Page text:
Bureaucratic Leadership – Nu Leadership Series

“You must be the change you wish to see in the world.”
Mohandas Gandhi

Many wonder why contemporary organizations such as the federal government have not significantly improved over the past several years. Clearly, the government carries strong characteristics of a bureaucracy that it cannot escape. Some traditionalists would applaud this rigor and rigidity of such organizations because these organizations have strong stability.

Unfortunately, in a climate of uncertainty and constant change, these same organizations have strong weaknesses in a global, competitive environment. With over 17 years managing government projects, I’ve overseen large and small contractors in the federal system. Therefore, I fully understand the advantage of the federal system with all of its restrictions, limitations, and constraints.

Let’s review this closer. Weber, the founding theorist, favored a bureaucracy to transform a small organization into a large-scale organization. Bureaucracies afford the advantages of standardization and controls; they do not want change. Davis, author of Future Perfect, argues that today’s organizations are using previous organizational models that were good for the past but not adequate for future needs. Therefore, the external environment (technology, economy, culture, etc.) has a significant impact on organizations, including bureaucracies.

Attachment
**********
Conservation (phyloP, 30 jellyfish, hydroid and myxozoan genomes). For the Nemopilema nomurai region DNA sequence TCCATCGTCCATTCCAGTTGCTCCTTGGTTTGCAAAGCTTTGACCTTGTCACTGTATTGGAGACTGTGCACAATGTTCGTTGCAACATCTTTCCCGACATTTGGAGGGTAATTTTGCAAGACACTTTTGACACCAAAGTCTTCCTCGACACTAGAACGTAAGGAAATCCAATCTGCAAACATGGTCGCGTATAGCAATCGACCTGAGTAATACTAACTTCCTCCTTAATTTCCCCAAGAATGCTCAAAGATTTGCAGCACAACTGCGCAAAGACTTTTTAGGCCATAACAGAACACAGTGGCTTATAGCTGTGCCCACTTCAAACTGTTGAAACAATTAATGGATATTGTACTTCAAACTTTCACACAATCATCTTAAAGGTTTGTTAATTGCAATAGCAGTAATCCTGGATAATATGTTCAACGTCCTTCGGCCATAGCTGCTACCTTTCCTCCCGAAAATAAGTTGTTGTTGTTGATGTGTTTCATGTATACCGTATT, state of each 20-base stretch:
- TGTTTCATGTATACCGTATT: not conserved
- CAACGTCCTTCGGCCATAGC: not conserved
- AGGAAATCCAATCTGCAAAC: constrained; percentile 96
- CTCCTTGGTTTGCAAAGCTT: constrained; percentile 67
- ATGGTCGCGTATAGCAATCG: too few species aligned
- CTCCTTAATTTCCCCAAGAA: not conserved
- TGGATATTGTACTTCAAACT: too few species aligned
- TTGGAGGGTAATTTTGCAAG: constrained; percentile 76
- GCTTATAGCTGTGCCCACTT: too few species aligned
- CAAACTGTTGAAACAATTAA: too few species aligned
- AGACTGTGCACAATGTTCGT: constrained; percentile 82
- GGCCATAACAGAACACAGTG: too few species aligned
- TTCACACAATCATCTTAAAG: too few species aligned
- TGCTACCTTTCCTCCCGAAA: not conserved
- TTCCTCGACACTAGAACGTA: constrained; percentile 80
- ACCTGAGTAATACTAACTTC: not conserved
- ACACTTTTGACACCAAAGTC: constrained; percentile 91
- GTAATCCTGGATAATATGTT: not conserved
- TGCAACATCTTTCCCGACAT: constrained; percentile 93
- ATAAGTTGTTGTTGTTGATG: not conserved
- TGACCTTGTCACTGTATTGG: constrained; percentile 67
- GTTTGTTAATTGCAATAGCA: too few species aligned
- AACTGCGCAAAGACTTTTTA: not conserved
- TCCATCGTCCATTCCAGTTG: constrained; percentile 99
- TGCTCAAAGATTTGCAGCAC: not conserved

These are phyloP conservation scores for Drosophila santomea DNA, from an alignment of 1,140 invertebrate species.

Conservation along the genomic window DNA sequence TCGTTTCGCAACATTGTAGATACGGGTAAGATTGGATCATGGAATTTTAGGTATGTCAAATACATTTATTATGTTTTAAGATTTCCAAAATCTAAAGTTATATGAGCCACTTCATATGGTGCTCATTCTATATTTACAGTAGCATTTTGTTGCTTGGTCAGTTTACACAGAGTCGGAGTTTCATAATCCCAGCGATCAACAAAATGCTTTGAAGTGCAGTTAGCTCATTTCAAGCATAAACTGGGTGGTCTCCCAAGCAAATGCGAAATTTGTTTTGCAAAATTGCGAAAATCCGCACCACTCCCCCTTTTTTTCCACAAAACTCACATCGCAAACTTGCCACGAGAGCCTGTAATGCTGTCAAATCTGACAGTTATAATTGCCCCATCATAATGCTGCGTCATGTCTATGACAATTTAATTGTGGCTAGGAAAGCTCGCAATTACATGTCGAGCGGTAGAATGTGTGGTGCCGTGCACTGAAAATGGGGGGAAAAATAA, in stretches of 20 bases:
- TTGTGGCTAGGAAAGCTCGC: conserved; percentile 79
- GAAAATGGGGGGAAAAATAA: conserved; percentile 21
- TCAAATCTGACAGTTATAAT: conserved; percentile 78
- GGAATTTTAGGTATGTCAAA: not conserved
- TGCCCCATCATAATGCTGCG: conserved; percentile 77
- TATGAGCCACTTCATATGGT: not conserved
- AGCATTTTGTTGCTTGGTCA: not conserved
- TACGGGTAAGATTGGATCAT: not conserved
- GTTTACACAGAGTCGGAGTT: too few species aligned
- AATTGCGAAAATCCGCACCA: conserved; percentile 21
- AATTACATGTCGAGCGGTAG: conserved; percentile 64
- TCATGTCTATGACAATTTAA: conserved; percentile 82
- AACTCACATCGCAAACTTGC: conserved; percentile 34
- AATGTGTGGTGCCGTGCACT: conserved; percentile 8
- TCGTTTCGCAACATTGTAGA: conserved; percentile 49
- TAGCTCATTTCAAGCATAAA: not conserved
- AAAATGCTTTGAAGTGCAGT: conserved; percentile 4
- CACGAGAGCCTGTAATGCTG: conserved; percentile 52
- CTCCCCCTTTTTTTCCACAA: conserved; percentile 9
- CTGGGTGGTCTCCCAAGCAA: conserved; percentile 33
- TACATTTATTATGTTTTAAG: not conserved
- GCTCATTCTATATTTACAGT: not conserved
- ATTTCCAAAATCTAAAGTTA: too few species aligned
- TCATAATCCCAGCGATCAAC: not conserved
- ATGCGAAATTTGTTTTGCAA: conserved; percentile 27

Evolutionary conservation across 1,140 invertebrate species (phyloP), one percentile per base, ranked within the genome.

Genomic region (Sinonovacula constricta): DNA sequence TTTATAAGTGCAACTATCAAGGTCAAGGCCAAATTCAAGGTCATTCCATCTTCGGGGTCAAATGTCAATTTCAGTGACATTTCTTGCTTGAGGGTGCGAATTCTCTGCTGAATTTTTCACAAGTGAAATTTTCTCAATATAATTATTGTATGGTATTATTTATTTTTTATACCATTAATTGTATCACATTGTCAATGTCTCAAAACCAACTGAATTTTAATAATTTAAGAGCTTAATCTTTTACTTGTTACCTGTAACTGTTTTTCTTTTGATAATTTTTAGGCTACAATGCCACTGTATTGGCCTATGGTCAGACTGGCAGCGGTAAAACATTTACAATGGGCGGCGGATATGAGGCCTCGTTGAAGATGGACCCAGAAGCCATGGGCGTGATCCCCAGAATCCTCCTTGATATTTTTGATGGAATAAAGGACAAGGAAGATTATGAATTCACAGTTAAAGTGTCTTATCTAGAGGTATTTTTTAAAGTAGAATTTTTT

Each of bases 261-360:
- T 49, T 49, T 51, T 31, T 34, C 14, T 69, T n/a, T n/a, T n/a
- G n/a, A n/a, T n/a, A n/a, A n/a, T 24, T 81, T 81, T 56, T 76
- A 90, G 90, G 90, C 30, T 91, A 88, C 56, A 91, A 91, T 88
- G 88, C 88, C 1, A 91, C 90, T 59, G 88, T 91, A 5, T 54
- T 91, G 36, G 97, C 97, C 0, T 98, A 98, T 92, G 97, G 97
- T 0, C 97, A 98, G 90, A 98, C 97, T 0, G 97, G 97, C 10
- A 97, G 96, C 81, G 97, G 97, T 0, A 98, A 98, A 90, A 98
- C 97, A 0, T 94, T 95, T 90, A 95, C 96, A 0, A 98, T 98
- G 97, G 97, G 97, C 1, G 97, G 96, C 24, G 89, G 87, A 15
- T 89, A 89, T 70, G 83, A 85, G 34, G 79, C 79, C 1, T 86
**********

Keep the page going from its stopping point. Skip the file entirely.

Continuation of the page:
Authors Nadler and Tushman advocate that managers understand organizational design and be flexible to market changes; effective managers understand organization design is never ending. Some leaders have missed the importance of works in organization design. Furthermore, Handy, author of The Age of Unreason, argues that some leaders, hold decision to their vests. Decentralization is not in vogue. The federal government is designed around rigid structure and protocol. Thus, even good ideas are held captive by this bureaucratic configuration.


Davis, S. (1996). Future Perfect. New York: Addison-Wesley.

Handy, C. (1990). The Age of Unreason. Boston, MA: Harvard Business School Press.

Nadler, D. & Tushman, M. (1997). Competing by Design. New York: Oxford University Press.

Wren, D. (2005). The Evolution of Management Thought. Hooboken, NJ: John Wiley & Sons, Inc.

© 2008 by Daryl D. Green